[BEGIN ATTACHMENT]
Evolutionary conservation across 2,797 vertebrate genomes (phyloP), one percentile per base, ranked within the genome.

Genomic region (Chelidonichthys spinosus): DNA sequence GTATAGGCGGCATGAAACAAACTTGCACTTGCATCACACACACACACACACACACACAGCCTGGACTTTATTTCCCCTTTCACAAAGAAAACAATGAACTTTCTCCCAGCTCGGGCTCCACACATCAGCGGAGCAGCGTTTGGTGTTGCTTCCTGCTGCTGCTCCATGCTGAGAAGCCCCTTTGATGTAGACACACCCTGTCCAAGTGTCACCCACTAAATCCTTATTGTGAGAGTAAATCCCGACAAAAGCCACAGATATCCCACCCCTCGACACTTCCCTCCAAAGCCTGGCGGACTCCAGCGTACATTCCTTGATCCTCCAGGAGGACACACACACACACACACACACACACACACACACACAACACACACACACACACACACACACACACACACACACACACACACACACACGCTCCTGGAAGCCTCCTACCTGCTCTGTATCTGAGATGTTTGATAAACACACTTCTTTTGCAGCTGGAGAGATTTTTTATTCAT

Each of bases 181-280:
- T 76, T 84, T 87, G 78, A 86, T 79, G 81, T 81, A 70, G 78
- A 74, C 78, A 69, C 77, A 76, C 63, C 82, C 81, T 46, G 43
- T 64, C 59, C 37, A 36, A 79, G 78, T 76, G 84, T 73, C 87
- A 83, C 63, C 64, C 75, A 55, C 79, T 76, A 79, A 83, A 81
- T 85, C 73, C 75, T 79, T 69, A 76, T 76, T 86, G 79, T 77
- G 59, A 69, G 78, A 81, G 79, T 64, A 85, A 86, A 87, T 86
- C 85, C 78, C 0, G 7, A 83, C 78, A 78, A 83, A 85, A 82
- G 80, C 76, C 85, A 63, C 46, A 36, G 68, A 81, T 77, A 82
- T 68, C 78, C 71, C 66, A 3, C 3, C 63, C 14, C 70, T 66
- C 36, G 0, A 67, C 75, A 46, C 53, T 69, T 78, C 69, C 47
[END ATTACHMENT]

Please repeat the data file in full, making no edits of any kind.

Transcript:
Evolutionary conservation across 2,797 vertebrate genomes (phyloP), one percentile per base, ranked within the genome.

Genomic region (Chelidonichthys spinosus): DNA sequence GTATAGGCGGCATGAAACAAACTTGCACTTGCATCACACACACACACACACACACACAGCCTGGACTTTATTTCCCCTTTCACAAAGAAAACAATGAACTTTCTCCCAGCTCGGGCTCCACACATCAGCGGAGCAGCGTTTGGTGTTGCTTCCTGCTGCTGCTCCATGCTGAGAAGCCCCTTTGATGTAGACACACCCTGTCCAAGTGTCACCCACTAAATCCTTATTGTGAGAGTAAATCCCGACAAAAGCCACAGATATCCCACCCCTCGACACTTCCCTCCAAAGCCTGGCGGACTCCAGCGTACATTCCTTGATCCTCCAGGAGGACACACACACACACACACACACACACACACACACACAACACACACACACACACACACACACACACACACACACACACACACACACACGCTCCTGGAAGCCTCCTACCTGCTCTGTATCTGAGATGTTTGATAAACACACTTCTTTTGCAGCTGGAGAGATTTTTTATTCAT

Each of bases 181-280:
- T 76, T 84, T 87, G 78, A 86, T 79, G 81, T 81, A 70, G 78
- A 74, C 78, A 69, C 77, A 76, C 63, C 82, C 81, T 46, G 43
- T 64, C 59, C 37, A 36, A 79, G 78, T 76, G 84, T 73, C 87
- A 83, C 63, C 64, C 75, A 55, C 79, T 76, A 79, A 83, A 81
- T 85, C 73, C 75, T 79, T 69, A 76, T 76, T 86, G 79, T 77
- G 59, A 69, G 78, A 81, G 79, T 64, A 85, A 86, A 87, T 86
- C 85, C 78, C 0, G 7, A 83, C 78, A 78, A 83, A 85, A 82
- G 80, C 76, C 85, A 63, C 46, A 36, G 68, A 81, T 77, A 82
- T 68, C 78, C 71, C 66, A 3, C 3, C 63, C 14, C 70, T 66
- C 36, G 0, A 67, C 75, A 46, C 53, T 69, T 78, C 69, C 47